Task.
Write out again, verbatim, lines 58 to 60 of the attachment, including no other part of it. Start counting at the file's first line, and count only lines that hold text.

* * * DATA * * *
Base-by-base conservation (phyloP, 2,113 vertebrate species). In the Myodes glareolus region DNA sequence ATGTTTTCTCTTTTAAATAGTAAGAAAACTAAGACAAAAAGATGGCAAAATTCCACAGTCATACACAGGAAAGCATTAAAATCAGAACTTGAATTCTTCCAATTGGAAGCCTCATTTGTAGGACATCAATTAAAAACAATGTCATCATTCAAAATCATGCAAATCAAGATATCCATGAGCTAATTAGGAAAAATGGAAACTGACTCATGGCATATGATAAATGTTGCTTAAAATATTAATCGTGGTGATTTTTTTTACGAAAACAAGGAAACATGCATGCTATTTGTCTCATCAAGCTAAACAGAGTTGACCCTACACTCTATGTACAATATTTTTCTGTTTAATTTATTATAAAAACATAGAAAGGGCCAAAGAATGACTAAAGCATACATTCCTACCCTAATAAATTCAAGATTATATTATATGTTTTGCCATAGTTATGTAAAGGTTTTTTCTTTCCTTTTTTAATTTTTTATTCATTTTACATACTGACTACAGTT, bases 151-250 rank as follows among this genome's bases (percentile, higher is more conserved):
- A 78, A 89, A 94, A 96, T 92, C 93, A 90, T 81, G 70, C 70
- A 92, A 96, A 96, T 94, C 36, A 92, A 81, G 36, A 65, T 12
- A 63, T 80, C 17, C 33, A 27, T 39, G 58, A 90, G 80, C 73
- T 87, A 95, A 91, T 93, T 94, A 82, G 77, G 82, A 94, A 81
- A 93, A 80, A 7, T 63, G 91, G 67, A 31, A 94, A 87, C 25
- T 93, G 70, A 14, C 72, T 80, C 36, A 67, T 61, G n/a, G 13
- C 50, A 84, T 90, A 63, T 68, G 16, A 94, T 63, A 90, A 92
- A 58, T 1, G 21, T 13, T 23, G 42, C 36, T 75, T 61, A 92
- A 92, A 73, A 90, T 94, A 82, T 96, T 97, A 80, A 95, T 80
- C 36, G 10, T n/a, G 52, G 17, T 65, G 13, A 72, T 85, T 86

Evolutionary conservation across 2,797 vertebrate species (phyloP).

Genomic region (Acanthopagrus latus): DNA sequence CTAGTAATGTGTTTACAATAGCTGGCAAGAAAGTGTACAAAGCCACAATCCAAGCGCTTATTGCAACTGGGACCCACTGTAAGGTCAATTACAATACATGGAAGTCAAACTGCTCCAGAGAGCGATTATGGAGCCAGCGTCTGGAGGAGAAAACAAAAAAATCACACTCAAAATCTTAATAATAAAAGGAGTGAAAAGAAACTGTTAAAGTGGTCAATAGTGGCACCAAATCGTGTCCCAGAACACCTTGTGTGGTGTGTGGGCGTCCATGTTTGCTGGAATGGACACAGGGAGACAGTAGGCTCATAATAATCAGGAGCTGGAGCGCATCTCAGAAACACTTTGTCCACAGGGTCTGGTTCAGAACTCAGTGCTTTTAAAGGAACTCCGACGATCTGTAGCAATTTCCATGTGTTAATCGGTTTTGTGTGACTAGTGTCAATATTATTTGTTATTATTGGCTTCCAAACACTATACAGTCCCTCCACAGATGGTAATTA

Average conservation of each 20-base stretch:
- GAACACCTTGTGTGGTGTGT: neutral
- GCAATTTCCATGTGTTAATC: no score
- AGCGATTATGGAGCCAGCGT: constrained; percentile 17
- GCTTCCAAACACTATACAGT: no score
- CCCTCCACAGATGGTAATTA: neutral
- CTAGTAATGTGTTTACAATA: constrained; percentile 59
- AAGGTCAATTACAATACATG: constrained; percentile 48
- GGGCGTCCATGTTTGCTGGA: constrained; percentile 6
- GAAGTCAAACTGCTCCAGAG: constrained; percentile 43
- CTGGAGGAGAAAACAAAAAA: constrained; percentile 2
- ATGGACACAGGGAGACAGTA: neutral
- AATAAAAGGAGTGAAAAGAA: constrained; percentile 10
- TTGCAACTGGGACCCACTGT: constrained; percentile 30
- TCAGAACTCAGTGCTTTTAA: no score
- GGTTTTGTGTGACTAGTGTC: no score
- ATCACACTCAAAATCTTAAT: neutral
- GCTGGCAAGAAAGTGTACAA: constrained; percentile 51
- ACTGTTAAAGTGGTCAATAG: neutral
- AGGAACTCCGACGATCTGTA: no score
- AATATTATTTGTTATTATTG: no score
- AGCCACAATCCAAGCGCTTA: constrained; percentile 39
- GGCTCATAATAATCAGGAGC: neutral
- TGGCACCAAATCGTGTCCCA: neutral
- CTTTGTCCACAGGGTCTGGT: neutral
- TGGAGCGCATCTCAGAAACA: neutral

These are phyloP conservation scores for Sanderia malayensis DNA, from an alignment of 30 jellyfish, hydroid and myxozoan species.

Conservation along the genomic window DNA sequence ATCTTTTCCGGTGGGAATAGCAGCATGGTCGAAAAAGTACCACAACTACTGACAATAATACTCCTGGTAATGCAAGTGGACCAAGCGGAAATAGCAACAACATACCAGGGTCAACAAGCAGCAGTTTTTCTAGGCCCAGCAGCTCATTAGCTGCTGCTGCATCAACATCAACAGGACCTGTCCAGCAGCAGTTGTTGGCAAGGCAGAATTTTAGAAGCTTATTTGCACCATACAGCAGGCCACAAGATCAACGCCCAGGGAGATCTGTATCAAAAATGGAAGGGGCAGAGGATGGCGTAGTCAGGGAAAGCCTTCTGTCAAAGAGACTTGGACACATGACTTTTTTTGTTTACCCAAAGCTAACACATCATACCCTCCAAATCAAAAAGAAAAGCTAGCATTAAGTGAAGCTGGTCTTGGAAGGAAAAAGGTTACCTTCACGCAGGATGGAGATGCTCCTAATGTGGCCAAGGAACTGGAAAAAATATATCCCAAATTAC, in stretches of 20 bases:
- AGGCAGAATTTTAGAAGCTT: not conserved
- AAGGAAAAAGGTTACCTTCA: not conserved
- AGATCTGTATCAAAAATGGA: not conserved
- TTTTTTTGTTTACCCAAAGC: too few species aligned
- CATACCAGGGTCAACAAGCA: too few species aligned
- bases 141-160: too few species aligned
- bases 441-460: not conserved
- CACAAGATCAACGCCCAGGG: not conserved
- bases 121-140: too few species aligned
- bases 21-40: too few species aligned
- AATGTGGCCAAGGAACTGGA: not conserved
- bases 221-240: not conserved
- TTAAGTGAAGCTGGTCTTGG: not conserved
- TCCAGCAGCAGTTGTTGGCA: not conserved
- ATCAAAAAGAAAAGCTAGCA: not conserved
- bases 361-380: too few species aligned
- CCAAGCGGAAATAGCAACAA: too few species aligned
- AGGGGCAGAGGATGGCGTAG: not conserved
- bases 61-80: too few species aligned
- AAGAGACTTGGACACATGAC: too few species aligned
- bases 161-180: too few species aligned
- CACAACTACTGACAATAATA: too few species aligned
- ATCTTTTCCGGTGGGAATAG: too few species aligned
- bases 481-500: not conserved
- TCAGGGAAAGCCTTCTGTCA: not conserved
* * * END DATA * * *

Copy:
- CCAAGCGGAAATAGCAACAA: too few species aligned
- AGGGGCAGAGGATGGCGTAG: not conserved
- bases 61-80: too few species aligned